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The very definition of a logistics company is to guarantee the seamless flow of goods from source to customer. These goods - from a special gift ordered just in time for a loved one's birthday to a large shipment of shoes for a clothing retailer - are highly desirable and highly vulnerable to various risks, especially theft, which is why top logistic companies go to great lengths to secure their precious cargo. Twenty years ago, the majority of theft occurred at warehouses but today, cargo is more likely to be stolen during transit. The old saying remains true: "Cargo that sits, is cargo that's vulnerable". From smart locks to uber-smart telematics, logistic companies are increasingly using technology to streamline processes and trim operational costs.
Smart locks: The Internet of Things has already spread to trucks, specifically with wireless locking devices fitted to trucks. These can, for example, transmit alerts for locked/unlocked and latched/unlatched status changes of doors. It can also share GPS-based location information and a geofencing feature will prevent locks from opening anywhere but at a specific defined location.
Tracking shipping containers: In an area of the world rife with pirate attacks, telecommunications company MTN devised a system whereby shipping containers in Nigeria can be tracked by SMS. This system allows Nigerian importers and other shipping operators to quickly and easily locate their containers anywhere in the world.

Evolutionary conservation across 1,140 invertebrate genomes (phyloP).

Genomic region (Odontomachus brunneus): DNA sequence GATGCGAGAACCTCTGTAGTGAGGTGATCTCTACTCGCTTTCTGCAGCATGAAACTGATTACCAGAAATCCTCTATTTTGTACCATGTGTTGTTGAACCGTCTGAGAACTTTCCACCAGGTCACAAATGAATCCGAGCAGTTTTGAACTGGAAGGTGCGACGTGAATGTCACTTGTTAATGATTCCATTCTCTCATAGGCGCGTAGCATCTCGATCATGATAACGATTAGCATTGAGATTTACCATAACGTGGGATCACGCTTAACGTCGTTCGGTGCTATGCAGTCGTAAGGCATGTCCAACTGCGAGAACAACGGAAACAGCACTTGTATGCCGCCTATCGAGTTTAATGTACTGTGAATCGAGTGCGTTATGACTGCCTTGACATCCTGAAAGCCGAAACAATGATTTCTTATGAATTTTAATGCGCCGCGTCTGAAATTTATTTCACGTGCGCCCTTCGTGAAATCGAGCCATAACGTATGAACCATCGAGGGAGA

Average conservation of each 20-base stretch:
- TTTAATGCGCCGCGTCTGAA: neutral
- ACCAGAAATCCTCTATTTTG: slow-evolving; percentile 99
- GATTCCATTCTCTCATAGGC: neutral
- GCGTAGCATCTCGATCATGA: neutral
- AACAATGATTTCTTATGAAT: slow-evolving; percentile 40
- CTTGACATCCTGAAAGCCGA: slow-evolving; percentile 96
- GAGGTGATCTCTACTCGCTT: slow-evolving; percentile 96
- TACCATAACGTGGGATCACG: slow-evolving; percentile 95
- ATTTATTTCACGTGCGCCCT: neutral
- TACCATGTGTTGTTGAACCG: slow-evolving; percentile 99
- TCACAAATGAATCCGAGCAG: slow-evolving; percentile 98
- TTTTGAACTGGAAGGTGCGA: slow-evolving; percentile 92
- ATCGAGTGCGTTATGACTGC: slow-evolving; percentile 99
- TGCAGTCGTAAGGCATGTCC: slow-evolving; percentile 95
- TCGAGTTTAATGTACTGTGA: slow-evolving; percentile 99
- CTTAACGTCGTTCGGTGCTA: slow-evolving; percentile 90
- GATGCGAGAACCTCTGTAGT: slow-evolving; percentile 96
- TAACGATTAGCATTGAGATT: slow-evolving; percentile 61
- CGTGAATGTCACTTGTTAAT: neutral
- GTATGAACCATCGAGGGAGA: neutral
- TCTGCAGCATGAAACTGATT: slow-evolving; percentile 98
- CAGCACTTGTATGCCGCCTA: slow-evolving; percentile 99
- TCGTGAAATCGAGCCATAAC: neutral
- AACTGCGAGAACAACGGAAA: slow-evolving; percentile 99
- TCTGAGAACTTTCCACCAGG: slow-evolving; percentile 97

Constant communication: Vehicle telemetry allows fleet managers to customize alerts to monitor anything from breaks, idle time, after hours use and more. These days, the more data you can record, the more secure your cargo will be. It's about knowing where your goods are and who has them at all times.
Staying on route: Most telematics systems offer geofencing capabilities which will send alerts when a truck goes off-route. If vehicle or cargo theft is suspected, there are systems with a 'starter disable' function which breaks the ignition circuit on the vehicle. I.e. if the engine is shut off, it won't start again. Location data collection by the onboard system can then be provided to law enforcement parties to take action.
Implement tip lines: Third-party organizations that specialize in tip line services can provide the necessary anonymity for valuable tip-offs. These professionals will offer both telephone and internet options, operate 24/7 and will possibly have translation services.
Be visible: Trucks with minimal markings are popular with thieves. Along with branding, look into roof markings which can easily be tracked by air.
Plan routes in detail: You always want your cargo to traveling the shortest distance possible, with the fewest number of stops. Use route planning software to plan optimum routes and connect with local authorities to inquire about the safety of truck stops. If possible, stick to secured lots for overnight stays.
In summary: to keep your cargo safe at all times, a mixture of technology, hardware and old-fashioned diligence and common senses will stand your logistic company in good stead. For more ideas on how other companies are using SMS to streamline their logistic processes, download our 101 uses for SMS guide.
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